By Steve Blanchard - March 07, 2022
When Ned Eisenberg, a television character actor best known for his roles in “Law & Order: Special Victims Unit” and “The Marvelous Mrs. Maisel,” died late last month, his wife shared that he was “attacked by two very rare assassins.” The 65-year-old actor had both cholangiocarcinoma and a history of ocular melanoma.
“Over the course of two years, he bravely fought the cancers in private while continuing to work in show business to ensure that his medical coverage paid for himself and his family,” Patricia Dunnock, his wife, shared through a statement.
Cholangiocarcinoma is a cancer in the bile ducts, while ocular melanoma is a type of cancer that develops in the eye cells that produce pigment. Both are extremely rare and likely unrelated to each other in this case, according to Dr. Jonathan Zager, chief academic officer, director of regional therapies and senior member in the Cutaneous Oncology Program at Moffitt Cancer Center.
"It is extremely bad luck and extremely rare to have these two very rare cancers."- Dr. Jonathan Zager
“It is extremely bad luck and extremely rare to have these two very rare cancers,” Zager said. “Sometimes ocular melanoma metastasizes to the liver and causes liver failure, but that doesn’t seem to be the case here.”
Zager said the more common melanoma, which typically appears on the skin, spreads through the lymphatic system. Ocular melanoma, however, spreads through the blood vessels and has a predilection for the liver. It’s still unclear what causes ocular melanoma, but Moffitt is at the forefront of treating it.
In late 2021, Zager presented results of phase 3 of the FOCUS trial by Delcath Systems of which he is lead international principal investigator evaluating the use of percutaneous hepatic perfusion (PHP) for ocular melanoma patients with liver metastasis.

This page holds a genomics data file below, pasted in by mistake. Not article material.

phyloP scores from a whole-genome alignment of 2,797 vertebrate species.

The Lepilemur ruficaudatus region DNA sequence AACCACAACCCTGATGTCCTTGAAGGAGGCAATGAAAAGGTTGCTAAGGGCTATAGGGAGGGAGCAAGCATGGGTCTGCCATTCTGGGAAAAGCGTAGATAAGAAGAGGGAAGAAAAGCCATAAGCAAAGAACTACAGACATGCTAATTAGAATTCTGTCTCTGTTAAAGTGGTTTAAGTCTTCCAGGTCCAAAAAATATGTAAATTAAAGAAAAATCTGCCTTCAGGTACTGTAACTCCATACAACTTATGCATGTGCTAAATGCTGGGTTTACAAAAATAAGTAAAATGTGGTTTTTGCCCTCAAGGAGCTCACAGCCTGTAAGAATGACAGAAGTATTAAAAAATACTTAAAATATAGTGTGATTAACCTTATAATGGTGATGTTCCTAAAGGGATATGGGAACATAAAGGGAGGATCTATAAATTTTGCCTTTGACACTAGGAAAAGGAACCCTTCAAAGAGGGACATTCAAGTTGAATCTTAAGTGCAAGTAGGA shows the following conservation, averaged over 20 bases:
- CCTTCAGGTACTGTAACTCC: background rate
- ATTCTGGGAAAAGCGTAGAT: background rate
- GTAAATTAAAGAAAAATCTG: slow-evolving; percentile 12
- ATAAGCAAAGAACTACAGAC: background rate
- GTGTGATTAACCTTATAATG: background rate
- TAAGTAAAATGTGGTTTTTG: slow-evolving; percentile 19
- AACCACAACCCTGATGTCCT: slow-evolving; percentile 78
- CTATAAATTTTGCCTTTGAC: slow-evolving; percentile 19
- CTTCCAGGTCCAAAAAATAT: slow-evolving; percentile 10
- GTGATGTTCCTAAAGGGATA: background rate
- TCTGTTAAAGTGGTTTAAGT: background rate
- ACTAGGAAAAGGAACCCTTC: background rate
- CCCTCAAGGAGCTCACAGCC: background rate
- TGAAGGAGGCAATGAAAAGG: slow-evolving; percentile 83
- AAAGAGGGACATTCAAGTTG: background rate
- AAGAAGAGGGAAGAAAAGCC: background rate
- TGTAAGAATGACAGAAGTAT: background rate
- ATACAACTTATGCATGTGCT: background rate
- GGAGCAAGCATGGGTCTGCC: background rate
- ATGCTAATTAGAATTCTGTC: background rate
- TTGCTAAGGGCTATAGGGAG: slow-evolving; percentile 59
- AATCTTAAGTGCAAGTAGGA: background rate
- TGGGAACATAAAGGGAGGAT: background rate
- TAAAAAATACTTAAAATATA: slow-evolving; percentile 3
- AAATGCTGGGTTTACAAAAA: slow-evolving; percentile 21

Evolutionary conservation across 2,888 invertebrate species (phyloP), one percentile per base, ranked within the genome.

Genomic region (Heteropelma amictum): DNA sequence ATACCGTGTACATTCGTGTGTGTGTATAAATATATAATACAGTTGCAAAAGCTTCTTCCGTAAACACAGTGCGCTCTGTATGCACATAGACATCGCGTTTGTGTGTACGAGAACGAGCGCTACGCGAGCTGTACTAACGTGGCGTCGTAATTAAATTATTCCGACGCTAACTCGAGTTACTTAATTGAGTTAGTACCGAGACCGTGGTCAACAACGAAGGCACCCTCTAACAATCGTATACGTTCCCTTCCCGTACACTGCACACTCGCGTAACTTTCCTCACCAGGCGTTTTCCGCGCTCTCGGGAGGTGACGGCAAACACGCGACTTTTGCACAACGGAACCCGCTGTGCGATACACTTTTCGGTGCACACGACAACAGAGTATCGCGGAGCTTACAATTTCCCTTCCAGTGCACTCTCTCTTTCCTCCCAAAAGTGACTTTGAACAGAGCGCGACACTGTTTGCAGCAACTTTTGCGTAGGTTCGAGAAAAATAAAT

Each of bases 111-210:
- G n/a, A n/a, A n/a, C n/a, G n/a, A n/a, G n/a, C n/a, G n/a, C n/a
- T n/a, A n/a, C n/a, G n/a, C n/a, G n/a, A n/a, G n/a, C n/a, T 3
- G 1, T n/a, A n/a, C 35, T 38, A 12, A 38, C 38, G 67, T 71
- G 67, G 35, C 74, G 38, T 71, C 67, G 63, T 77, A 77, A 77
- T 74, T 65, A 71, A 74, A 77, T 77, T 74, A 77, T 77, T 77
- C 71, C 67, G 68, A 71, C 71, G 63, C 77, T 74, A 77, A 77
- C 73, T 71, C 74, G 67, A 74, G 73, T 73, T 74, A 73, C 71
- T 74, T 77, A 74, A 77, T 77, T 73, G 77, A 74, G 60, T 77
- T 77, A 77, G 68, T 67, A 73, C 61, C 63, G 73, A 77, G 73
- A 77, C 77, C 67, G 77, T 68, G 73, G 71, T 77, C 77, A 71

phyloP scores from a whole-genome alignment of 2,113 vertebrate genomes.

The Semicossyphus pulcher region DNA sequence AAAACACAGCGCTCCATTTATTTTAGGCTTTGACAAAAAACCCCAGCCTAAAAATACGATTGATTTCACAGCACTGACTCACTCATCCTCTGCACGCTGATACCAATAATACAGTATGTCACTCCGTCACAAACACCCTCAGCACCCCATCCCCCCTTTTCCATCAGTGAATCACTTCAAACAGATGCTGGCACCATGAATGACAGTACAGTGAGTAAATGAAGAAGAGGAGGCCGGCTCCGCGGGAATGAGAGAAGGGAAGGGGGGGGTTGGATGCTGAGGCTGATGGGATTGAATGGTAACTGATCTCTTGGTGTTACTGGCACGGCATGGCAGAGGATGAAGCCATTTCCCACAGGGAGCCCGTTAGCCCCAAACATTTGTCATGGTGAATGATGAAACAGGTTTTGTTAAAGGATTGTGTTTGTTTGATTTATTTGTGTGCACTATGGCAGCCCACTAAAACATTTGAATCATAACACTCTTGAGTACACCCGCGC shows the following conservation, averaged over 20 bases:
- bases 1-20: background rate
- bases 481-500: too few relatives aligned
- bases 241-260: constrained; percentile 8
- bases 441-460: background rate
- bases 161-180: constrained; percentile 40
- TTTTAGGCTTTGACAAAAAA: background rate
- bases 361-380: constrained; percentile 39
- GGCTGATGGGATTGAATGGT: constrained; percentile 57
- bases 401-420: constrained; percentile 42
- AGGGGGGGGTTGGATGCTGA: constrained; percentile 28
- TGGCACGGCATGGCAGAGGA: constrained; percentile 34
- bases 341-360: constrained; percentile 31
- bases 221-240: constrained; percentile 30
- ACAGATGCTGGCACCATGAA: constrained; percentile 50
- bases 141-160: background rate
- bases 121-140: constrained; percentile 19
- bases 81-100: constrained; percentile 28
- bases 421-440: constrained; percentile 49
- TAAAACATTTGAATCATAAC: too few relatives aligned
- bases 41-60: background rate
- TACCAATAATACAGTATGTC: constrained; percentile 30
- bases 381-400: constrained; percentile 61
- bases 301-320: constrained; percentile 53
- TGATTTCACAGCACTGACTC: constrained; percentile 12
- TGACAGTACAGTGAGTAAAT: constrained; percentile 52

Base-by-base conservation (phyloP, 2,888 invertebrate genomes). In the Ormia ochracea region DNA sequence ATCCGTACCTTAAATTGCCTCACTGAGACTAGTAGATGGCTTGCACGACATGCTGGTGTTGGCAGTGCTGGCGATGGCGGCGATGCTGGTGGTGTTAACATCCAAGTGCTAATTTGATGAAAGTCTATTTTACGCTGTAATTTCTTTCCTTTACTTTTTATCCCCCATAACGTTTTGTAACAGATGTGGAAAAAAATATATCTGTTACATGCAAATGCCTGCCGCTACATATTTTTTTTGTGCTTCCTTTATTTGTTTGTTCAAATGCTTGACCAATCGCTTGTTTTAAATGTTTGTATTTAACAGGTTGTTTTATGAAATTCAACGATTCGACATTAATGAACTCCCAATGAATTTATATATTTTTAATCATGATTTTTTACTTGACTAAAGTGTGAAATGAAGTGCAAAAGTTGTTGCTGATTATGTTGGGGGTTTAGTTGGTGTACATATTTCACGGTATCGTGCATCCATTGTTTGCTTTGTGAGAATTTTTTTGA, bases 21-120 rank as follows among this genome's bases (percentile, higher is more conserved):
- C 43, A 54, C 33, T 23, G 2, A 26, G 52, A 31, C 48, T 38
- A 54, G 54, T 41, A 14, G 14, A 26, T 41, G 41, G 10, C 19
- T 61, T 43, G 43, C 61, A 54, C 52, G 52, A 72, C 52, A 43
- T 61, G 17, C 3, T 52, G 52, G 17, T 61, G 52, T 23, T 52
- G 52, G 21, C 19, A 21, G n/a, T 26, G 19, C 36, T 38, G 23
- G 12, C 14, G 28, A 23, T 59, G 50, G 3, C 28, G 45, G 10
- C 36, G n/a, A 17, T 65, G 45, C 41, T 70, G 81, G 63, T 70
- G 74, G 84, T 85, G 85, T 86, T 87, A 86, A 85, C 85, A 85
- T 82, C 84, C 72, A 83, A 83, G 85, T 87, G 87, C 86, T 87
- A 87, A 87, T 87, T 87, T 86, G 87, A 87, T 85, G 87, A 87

“Those results are extremely positive, and the next step is submission to the Food and Drug Administration for approval,” said Zager, who expects the FDA will consider the findings this year. “Meanwhile, there is expanded access protocol open at Moffitt to allow the treatment of ocular melanoma with PHP while the FDA looks at all the data.”
Unlike traditional chemotherapy that circulates throughout the entire body, PHP uses a series of catheters and balloons to isolate the liver from the body’s circulatory system allowing for high dose chemotherapy to be delivered directly to that organ. The blood is collected as it exits the liver and filtered outside the body via bypass to remove any remaining chemo. Patients receive PHP six times, six to eight weeks apart.
“Interestingly, one of the treatments that is being explored for intrahepatic cholangiocarcinoma is percutaneous hepatic perfusion,” Zager said. “So, it all comes back around to PHP.”
According to Dr. Daniel Anaya, surgical oncologist and section head of the Hepatobiliary Program at Moffitt, the hepatobiliary team at Moffitt is a high-volume center, evaluating and treating a high number of patients with cholangiocarcinoma and other liver cancers, on a weekly basis. Based on this high volume, the expertise by all members and availability of all treatment strategies, Moffitt’s hepatobiliary team is a leader in the management of patients with these tumors in the Southeast and nationally.
Treatments for cholangiocarcinoma vary depending on its stage, Anaya said. Surgery is the best option for a potential cure. When surgery is not feasible, percutaneous approaches through the skin with the assistance of radiology imaging is an option including PHP.
"Unfortunately, due to lack of screening, many patients present with advanced cancer at initial diagnosis."- Dr. Daniel Anaya, Hepatobiliary Program
“In general, there are three different types of cholangiocarcinoma based on their anatomic location – intrahepatic, hilar and distal bile duct,” Anaya said. “We now know these three cancer types are all very different, not only from the anatomic locations where they form, but also in relation to risk factors, causes, molecular signatures and treatment approaches.”
Anaya said the most common form of cholangiocarcinoma, hilar cholangiocarcinoma, is more common in patients with biliary duct abnormalities. Intrahepatic cholangiocarcinoma, which is increasing in incidence, occurs within the actual liver and is usually present in patients with baseline liver abnormalities like cirrhosis, chronic viral infections and advance stages of fatty liver disease.
“Unfortunately, due to lack of screening, many patients present with advanced cancer at initial diagnosis,” Anaya said. “For patients with metastasis, different types of chemotherapy are available. In the last few years, new and more novel types of chemotherapy agents have been developed, which are targeted to the specific cancer cells. Immunotherapy is also showing promise with improved results of treatment overall.”